Do Extraintestinal IBS Symptoms Differ by Age?

Core symptoms like fatigue are common in both younger and older adults with IBS.

Fatigue and anxiety are core symptoms in irritable bowel syndrome (IBS); but, the presence of each can vary by age, according to study results published in The American Journal of Gastroenterology.

Biological, psychological, and environmental factors contribute to the varying presentation of IBS symptoms. A considerable amount of individuals with IBS also have comorbidities. Researchers aimed to investigate the age-based prevalence of these symptoms in an effort to provide a network of the most significant comorbidities and to help refine symptom management.

Using data from 2 randomized controlled trials and a cross-sectional study, the researchers conducted secondary data analysis on patient-reported symptoms of IBS. All patients were enrolled through a university-based gastroenterology practice within the United States. Patients completed a symptom diary from a list (28 total) that included gastrointestinal, somatic, and mood symptoms. Cumulative symptoms over 28 days were recorded and assessed for symptom severity and frequency. Symptoms were then visualized using network analysis, which interprets relationships among core presenting symptoms.

Core symptoms were also evaluated for strength centrality, which is a reflection of how connected a specific symptom is among other symptoms. Highly connected symptoms were considered more important within the network.

Network analysis results suggest fatigue is a critical target for IBS symptom management, regardless of age.

A total of 355 adults with IBS were included in the final analysis, with 147 (41.4%) aged over 45 years and 208 (58.6%) aged 45 years or younger. Compared with the younger subgroup, the older subgroup disclosed a greater symptom severity of intestinal gas, joint pain, muscle pain, and diminished sleep quality and a lower symptom severity of nausea, stomach pain, and decreased desire to talk or move.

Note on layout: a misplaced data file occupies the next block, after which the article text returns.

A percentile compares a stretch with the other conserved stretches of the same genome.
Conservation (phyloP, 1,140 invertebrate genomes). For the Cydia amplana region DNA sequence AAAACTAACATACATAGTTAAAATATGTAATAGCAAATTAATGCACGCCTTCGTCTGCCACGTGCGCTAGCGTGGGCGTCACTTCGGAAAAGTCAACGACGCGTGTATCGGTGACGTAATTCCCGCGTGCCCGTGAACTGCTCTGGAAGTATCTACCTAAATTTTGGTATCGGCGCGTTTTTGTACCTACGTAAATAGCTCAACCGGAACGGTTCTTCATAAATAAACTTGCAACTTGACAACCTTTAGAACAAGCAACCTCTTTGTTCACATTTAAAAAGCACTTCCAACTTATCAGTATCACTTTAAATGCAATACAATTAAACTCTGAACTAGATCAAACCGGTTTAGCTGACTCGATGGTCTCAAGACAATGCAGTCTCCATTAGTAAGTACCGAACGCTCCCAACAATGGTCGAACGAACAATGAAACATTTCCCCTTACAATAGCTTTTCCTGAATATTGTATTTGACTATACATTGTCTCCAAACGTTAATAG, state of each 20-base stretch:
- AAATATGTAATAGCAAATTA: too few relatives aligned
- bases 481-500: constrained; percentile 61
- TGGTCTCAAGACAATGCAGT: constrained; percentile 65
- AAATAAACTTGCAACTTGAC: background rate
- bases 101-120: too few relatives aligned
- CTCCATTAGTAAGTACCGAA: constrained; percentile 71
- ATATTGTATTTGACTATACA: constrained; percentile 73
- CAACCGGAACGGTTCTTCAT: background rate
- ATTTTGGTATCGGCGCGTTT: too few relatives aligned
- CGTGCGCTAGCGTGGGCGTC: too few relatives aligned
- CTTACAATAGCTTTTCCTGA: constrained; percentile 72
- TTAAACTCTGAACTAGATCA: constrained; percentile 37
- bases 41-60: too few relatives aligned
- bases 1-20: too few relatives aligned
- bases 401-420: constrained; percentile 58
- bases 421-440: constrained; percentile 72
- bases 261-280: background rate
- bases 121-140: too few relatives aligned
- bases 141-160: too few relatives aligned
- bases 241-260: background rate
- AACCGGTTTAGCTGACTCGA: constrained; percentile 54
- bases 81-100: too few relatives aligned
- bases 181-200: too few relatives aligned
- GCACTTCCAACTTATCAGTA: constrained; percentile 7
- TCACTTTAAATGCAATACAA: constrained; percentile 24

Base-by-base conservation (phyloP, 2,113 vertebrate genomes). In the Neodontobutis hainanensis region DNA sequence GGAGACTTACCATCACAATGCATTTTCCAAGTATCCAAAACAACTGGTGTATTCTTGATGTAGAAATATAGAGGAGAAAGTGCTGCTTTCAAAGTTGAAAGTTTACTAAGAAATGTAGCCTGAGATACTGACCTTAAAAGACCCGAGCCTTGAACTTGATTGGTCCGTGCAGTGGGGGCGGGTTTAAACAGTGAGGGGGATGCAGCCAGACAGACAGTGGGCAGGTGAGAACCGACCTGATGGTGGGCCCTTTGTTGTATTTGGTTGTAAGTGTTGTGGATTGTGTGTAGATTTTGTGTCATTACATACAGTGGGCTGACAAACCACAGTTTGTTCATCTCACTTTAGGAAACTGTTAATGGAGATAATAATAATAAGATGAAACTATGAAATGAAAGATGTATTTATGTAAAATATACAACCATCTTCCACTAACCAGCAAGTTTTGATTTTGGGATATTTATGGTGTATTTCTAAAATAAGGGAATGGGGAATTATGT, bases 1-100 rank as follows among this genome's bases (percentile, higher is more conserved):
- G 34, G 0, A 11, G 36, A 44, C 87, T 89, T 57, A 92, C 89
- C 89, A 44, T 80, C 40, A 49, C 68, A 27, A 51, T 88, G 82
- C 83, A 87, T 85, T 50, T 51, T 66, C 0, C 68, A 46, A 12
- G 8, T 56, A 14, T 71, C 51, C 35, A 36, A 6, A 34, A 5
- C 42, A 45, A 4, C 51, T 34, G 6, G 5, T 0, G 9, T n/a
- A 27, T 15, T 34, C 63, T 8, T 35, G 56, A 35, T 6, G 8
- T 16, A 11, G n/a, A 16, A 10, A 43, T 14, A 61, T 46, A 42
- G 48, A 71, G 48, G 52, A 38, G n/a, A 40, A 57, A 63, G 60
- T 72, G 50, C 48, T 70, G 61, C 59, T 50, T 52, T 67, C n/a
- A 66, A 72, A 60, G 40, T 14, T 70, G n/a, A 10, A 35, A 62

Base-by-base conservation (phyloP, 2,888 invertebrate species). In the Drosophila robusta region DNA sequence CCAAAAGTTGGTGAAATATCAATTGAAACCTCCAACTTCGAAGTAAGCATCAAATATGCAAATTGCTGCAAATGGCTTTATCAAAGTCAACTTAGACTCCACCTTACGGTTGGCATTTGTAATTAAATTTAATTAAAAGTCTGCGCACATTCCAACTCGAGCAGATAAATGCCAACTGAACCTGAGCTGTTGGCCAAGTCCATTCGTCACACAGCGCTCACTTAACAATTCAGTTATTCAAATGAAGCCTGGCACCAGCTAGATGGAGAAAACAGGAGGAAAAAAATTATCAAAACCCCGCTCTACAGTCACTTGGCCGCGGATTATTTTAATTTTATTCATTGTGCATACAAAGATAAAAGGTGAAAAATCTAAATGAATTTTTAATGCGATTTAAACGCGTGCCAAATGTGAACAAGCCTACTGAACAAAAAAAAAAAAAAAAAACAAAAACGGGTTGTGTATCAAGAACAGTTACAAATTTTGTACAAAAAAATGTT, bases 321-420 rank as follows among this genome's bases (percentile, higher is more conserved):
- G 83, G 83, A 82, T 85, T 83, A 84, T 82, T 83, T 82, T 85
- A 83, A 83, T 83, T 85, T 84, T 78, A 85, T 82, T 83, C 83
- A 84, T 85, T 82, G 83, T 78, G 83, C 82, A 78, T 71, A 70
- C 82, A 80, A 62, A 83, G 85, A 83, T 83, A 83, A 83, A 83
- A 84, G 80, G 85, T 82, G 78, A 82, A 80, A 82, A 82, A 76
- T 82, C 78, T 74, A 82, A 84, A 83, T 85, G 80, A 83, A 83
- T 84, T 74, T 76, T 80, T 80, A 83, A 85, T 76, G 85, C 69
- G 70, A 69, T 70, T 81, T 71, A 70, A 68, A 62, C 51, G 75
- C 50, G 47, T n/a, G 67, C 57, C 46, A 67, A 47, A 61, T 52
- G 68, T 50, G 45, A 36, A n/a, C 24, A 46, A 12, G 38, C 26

The top 5 symptoms with strength centrality in the young subgroup included fatigue, anxiety, abdominal pain, bloating, and intestinal gas. Of those, fatigue and anxiety had the highest strength centrality.

In the older subgroup, the most common symptoms with the greatest strength centrality included fatigue, difficulty concentrating, abdominal pain, intestinal gas, and anxiety. Fatigue had the highest strength centrality.

Additionally, core symptoms were evaluated based on sex. However, no significant differences were found in relation to core symptoms and network structure between women vs all participants that included both women and men.

Of note, fatigue was found to be the most influential symptom in younger and older adults with IBS. Anxiety significantly influenced symptom network in young adults. Although diagnostic criteria (Rome IV) do not consider intestinal gas as part of diagnosis, it did emerge as one of the top 5 symptoms in both young and older adults with IBS.

Limitations include the need for a larger and diverse IBS population to verify results.

“Network analysis results suggest fatigue is a critical target for IBS symptom management, regardless of age,” the study authors wrote. “Similarly, comorbid anxiety is likely important treatment target for young adults with IBS.”


Yang P-L, Kamp KJ, Burr RL, et al. Age differences in core symptoms and symptom relationships in patients with irritable bowel syndrome: a network analysis.  Am J Gastroenterol. Published online May 8, 2023. doi:10.14309/ajg.0000000000002280